Reverse SSH tunnels for fun and profit

Ever needed to access, or maintain access, to a computer that’s behind a firewall? Just run one of these commands on that computer (in Linux or maybe Mac) and you’ll get a tunnel to that computer’s port 22 (SSH) over whatever port you type for the PORTNUM in the examples below.

First example: ssh -R PORTNUM:localhost:22 USERNAME@SERVERNAME

So if you ran the command ssh -R 5001:localhost:22 user@example.com you’d be able to login to example.com and then run ssh user@localhost.com -p 5001 to connect back to that computer.

Second example: autossh -R PORTNUM:localhost:22 USERNAME@SERVERNAME

Same as the last one, but autossh is a nice program that attempts to reconnect if the connection is dropped. This doesn’t protect against the session you’re running autossh in being logged out, but it does protect against internet connectivity issues and the remote session being logged out.

Third example: screen autossh -i ~/.ssh/id_rsa -R PORTNUM:localhost:22 USERNAME@SERVERNAME

Screen protects against session logout, so this is one of the most robust options. The only thing it doesn’t do at this point is try to prevent remote logout or autoconnect upon boot. Also, we’ve added the -i option which points to a public/private keypair. Look up how to connect to an ssh server with an RSA key for how to set this up on your ssh server. This lets you connect without needing to type a password each time.

Fourth example: screen autossh -i /home/USERNAME/.ssh/id_rsa -o "ServerAliveInterval 60" -o "ServerAliveCountMax 3" -R PORTNUM:localhost:22 PORTNUM@SERVERNAME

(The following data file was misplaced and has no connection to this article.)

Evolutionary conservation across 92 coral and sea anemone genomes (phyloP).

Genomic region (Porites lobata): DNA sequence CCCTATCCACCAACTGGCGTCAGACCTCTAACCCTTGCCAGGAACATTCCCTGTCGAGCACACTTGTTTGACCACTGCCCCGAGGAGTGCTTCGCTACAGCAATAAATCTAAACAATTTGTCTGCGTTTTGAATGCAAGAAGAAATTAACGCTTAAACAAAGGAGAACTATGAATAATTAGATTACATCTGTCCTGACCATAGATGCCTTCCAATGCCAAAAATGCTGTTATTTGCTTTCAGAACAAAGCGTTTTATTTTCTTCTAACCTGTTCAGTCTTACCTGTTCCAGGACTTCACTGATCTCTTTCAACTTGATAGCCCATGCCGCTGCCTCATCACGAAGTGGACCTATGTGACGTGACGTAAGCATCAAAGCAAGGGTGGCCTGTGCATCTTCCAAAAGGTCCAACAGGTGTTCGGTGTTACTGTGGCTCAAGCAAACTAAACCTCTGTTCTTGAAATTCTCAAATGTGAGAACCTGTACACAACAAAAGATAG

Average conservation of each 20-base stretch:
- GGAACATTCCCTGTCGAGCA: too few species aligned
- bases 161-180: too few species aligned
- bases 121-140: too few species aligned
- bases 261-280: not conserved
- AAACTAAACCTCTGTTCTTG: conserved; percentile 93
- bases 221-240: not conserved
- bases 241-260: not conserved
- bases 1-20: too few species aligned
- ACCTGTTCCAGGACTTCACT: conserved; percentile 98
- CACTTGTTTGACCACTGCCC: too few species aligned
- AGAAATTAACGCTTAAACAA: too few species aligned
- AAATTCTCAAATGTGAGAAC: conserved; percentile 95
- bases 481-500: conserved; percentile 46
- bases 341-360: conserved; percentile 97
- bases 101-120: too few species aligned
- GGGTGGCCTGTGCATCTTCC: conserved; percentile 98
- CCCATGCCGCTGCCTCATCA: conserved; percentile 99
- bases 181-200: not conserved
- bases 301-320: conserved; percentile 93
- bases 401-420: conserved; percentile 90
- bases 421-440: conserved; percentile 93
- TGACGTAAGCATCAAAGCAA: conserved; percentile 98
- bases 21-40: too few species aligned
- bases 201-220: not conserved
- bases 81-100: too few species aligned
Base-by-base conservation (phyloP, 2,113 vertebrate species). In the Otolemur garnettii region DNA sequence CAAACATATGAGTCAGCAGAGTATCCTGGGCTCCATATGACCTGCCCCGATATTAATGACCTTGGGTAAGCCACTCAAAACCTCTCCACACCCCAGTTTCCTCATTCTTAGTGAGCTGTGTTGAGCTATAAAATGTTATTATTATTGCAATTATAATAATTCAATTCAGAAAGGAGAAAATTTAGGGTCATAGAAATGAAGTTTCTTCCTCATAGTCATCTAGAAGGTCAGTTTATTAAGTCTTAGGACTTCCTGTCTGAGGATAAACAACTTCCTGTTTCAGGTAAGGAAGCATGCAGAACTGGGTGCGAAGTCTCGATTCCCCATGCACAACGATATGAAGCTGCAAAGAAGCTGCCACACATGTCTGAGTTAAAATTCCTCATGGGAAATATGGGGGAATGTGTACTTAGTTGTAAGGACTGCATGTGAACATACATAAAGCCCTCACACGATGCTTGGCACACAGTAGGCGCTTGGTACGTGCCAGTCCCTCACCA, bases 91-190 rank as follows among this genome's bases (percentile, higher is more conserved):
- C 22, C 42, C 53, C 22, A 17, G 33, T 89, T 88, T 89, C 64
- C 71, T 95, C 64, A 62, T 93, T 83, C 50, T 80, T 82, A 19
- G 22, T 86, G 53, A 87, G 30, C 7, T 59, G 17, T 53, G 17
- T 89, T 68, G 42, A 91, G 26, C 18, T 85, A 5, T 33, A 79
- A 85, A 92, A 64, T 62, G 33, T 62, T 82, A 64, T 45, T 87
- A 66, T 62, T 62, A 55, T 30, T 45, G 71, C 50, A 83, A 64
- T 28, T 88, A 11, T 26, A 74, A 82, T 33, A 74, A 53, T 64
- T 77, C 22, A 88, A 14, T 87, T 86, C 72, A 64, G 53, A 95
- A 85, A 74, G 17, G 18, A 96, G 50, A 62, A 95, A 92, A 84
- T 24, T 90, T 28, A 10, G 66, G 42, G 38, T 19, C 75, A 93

Here we add the full home path of the user whose SSH key you’re using, plus KeepAlive details. This *might* be good enough to use in a CRON job though I’ve had poor luck with it.

And there you go! I’m not quite sure how to make this work reliably in CRON yet, but at least you’re initiating and maintaining a secure reverse tunnel despite firewalls. By changing the 22 in the command, you can actually tunnel to almost any service on the computer, not just SSH.

By the way, if this isn’t quite what you wanted, you can also do a port forwarding tunnel which instructs the remote machine to forward your traffic elsewhere instead of being restricted to ports local to that machine. For port forwarding, try:

ssh -L LOCALPORT:REMOTESERVER:REMOTEPORT USERNAME@SERVERNAME

For example to connect to yahoo.com via an SSH tunnel to your server, you’d run: ssh -L 9001:yahoo.com:80 USERNAME@SERVERNAME and then point your web browser to http://localhost:9001 .

Or, maybe you want to transparently proxy all your web traffic. That’s ssh -D 8080 USERNAME@SERVERNAME and then set your SOCKS5 proxy (not HTTP proxy, if there’s a separate setting for that) to 127.0.0.1:8080 .

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